Regardless of whether you’re a seasoned boater or first timer, getting back to the water after a winter hiatus can be exciting.

As you return to the water, our ‘Back to Basics’ program is here to guide you through what you need to know in a simple way to make sure you’re ready to get back on the water safely.

We’ll also let you know about the new maritime regulations and how these apply to you.

What’s on deck?

All water users have been there – months without getting out on the water can make some essentials slip your mind. And with new maritime regulations rolling in, even the most seasoned boater might feel a bit out of their depth.

So, we’re going back to basics to help you navigate the new boating season with confidence. Here, you can find some resources that will help you in your voyage back onto the water:

Pre-season checklist

Download Here

Mid-season checklist

Download Here

A3 Poster for your club

Download here

Vessel Safety

Anchoring your maritime adventures in safety starts with your vessel. Ensuring your boat is in top-notch condition is paramount to not just enjoying the waters, but returning to shore safely every time.

To learn more about recreational boating, visit here. To learn more about routine boat maintenance, including maintenance of your motor, fuel, batteries, and boat structure, visit here.

Equipment Safety

If it’s been a while since your last voyage, then you might need to freshen up on some of the essential pieces of equipment for a safe journey.

There is lots of information to know about equipment – even just life jackets. For instance, did you know that you must maintain and service inflatable lifejackets; and that people who have a medical condition or disability may be better off wearing a life jacket that inflates automatically if they enter the water?

To learn more about maintaining your safety equipment, including life jackets, visit here.

Deep dive into the latest maritime regulations and what they mean for you.

Lifejackets must be worn in accordance with the manufacturer’s instructions as lifejackets offer little safety benefits if not worn in accordance with manufacturers requirements and specifications. This means they must be zipped and clipped and worn securely to meet the wear requirements of the Marine Safety Regulations.

The following changes now apply for lifejacket use in Victoria:

  • All children aged less than 12 years old must wear a lifejacket of a prescribed type when in an open area of a boat that is underway. This includes paddleboards and kayaks and is shift up from less than 10 years old.
  • A sole adult boating with children less than 12yo is considered to be boating alone, and must comply with the heightened risk provisions that apply to boating alone. Mandatory lifejacket wear applies in times of heightened risk on vessels up to 12m in length,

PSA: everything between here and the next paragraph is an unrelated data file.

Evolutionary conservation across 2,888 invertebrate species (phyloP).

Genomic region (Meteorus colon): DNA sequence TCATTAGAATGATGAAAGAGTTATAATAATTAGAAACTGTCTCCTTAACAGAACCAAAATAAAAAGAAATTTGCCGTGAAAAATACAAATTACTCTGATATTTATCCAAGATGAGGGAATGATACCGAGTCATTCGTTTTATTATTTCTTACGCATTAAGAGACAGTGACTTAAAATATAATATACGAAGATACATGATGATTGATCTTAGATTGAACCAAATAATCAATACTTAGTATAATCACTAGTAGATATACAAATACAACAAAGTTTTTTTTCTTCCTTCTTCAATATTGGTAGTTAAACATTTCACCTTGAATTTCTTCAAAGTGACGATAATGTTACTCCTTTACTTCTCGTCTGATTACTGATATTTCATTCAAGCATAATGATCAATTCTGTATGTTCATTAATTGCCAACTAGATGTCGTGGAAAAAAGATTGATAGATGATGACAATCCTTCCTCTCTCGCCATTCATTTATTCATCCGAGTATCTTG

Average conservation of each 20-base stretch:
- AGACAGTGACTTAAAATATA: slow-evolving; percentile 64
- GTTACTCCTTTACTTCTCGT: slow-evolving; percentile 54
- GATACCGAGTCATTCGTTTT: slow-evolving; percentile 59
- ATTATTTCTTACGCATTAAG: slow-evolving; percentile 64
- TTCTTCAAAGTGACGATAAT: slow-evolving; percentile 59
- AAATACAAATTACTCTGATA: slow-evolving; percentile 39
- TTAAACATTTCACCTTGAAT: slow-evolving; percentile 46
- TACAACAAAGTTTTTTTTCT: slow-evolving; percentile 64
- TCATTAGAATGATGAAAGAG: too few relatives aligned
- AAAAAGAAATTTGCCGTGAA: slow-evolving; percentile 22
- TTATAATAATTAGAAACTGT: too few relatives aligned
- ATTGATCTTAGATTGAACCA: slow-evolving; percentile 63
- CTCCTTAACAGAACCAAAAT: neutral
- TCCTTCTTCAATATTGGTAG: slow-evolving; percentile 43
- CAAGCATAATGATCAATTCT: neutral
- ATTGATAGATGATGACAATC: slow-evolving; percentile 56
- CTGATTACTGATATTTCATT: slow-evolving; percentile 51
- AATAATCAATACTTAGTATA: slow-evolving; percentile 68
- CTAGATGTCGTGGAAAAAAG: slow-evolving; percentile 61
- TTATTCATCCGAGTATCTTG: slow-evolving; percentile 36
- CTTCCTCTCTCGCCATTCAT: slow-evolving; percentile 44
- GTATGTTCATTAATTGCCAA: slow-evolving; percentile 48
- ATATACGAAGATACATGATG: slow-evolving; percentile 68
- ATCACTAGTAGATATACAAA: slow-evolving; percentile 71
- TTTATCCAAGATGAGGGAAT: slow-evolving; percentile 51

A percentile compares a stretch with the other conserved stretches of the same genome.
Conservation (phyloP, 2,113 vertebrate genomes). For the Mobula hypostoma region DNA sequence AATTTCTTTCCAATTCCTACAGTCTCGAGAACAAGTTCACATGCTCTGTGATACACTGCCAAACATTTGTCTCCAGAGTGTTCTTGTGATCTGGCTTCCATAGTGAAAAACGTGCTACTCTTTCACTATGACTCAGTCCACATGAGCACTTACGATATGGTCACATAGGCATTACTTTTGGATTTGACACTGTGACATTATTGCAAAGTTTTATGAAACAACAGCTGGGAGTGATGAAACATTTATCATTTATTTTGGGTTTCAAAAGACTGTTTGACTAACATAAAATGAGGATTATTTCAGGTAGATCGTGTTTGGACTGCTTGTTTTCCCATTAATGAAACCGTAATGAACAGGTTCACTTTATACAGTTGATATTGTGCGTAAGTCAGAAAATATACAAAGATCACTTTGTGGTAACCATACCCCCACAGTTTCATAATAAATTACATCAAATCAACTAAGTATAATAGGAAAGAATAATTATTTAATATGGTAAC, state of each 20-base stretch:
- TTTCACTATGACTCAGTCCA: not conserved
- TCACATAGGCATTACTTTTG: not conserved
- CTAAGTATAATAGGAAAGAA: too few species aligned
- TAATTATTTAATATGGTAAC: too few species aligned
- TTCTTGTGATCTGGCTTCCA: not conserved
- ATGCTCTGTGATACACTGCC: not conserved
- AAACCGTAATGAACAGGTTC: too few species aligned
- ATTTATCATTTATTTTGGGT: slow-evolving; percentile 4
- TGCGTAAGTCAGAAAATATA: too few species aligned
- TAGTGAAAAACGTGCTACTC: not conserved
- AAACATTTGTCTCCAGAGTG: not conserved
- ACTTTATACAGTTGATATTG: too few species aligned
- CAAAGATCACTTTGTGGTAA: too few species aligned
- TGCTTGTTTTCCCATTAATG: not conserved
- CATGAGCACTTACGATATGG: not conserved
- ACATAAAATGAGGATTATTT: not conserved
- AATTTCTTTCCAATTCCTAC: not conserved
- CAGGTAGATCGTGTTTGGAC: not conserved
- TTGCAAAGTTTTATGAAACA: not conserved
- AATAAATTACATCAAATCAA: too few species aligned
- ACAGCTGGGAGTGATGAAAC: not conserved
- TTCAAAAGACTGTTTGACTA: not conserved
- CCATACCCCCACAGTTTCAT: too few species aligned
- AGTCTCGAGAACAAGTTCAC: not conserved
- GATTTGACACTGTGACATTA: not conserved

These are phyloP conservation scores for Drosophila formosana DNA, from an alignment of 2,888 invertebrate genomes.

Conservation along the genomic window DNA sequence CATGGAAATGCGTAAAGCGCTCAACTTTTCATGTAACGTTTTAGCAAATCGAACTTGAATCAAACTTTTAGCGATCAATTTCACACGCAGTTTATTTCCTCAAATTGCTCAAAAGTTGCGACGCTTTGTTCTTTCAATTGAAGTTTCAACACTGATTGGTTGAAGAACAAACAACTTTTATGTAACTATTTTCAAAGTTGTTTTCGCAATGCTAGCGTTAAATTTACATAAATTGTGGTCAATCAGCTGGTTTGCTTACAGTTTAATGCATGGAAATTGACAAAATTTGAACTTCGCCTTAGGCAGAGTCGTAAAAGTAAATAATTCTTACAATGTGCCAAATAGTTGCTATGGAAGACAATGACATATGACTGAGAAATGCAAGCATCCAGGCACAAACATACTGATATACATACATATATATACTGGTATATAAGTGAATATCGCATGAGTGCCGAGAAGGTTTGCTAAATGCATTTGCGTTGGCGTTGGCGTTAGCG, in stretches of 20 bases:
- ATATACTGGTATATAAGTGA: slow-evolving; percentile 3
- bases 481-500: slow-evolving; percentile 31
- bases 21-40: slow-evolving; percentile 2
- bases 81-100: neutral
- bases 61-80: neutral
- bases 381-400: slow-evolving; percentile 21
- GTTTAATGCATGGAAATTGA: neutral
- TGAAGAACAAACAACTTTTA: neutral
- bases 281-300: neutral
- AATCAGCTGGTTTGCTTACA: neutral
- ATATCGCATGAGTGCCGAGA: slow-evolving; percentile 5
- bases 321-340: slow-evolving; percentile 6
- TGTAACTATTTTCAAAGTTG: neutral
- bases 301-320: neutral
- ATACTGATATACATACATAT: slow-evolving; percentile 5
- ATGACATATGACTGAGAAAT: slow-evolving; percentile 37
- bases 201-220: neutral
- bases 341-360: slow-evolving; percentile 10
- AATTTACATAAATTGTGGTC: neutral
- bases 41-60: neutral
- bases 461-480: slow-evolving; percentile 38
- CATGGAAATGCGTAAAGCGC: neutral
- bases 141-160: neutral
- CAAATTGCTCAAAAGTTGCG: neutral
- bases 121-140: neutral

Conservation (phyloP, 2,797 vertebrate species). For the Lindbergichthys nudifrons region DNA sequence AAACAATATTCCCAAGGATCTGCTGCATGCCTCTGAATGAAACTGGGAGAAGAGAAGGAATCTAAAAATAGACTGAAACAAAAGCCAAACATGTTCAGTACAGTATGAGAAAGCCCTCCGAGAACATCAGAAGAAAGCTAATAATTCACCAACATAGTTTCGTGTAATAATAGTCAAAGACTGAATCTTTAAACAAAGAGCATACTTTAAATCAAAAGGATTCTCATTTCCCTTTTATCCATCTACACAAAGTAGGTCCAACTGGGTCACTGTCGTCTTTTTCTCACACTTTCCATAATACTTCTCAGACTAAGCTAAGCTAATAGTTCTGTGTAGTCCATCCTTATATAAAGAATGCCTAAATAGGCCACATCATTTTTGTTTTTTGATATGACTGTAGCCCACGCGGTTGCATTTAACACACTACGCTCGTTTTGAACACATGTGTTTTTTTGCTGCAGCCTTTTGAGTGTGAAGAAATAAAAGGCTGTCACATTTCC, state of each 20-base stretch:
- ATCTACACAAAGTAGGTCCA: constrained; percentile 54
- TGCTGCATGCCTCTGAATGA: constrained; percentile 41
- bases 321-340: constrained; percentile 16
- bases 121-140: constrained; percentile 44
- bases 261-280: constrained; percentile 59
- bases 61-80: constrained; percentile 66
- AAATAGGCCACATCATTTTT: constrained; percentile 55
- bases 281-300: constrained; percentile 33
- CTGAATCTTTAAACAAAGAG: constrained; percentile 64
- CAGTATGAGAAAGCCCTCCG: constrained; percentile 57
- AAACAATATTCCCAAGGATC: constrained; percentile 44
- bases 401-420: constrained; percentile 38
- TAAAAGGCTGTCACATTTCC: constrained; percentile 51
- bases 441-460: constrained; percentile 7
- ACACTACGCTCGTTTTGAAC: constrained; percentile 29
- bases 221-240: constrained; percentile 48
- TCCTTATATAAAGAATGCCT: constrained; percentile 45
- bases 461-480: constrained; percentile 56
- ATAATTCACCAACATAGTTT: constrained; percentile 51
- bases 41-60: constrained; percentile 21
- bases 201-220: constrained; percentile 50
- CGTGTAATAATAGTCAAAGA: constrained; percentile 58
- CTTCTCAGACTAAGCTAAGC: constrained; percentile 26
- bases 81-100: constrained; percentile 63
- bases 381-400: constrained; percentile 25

• Australian standards are to be the only recognized standard for lifejackets in Victoria. This change will apply from July 1 2028.
  • The new regulations replace references to ‘personal flotation device’ with the common term ‘lifejacket’.
  • PFD Type 1,2 & 3 is replaced by Level 100, 50 and 50sAS1512 will no longer be accepted from 1 July 2028

Note: Lifejackets will continue to be required to be worn on vessels up to and including 4.8 metres in length and in circumstances of heightened risk on vessels up to and including 12m in length.

Powered vessels are required to carry on board flares in both enclosed and coastal waters.

The regulations introduce an alternative for vessels operating on enclosed waters to carry one of the following in place of pyrotechnic distress flares:

  • a Global Positioning System (GPS) enabled Emergency Position Indicating Radio Beacon (EPIRB), or
  • Personal Locator Beacon (PLB), or
  • VHF marine radio with a minimum 25-watt output


27MHz radios no longer meet the definition of marine radios in relation to the requirement to carry a marine radio on coastal waters.

Marine radios must be installed VHF radios. Handheld radios are not accepted on coastal waters or as alternatives to flares on enclosed waters. See the regulations for full specifications.

VHF radios have a longer range and are more reliable in deteriorating conditions and are also supported by an extensive VHF Coastal delivered by Marine Radio Victoria, which provides 24/7 distress monitoring while also providing weather forecasts, safety alerts and radio checks.

There is a new infringement for installing navigation lights incorrectly, including having navigation lights installed incorrectly during daylight hours. This condition requires that navigation lights are placed so that their angles of visibility are consistent with the provisions of the Collision Regulations.



Marine licences can now be issued and renewed for a period of one year or five years. Licences were previously only permitted to be issued or renewed for a five-year period.

This change will be available once a system change is implemented with VicRoads

Penalties apply for fuelling vessels while passengers are on board – and also for restarting vessels with passengers on board after fuelling

The existing Marine Safety Regulations prohibited fuelling at a wharf, jetty or pier when passengers were on board, and also restarting vessels with passengers on board after fuelling at a wharf, jetty or pier.

The new 2023 regulations add all other places that are not a wharf, jetty or pier. It is now prohibited to fuel a vessel with passengers on board at any place and prohibited to restart a vessel with passengers on board at any place.

Unless, at places other than a wharf, jetty and pier, it is not practicable or possible to disembark passengers before fuelling or restarting the vessel.

This is focussed on beach or riverbank refuelling and includes a provision to allow refuelling at sea, but highlights a safety issue that has led to explosions on restarting.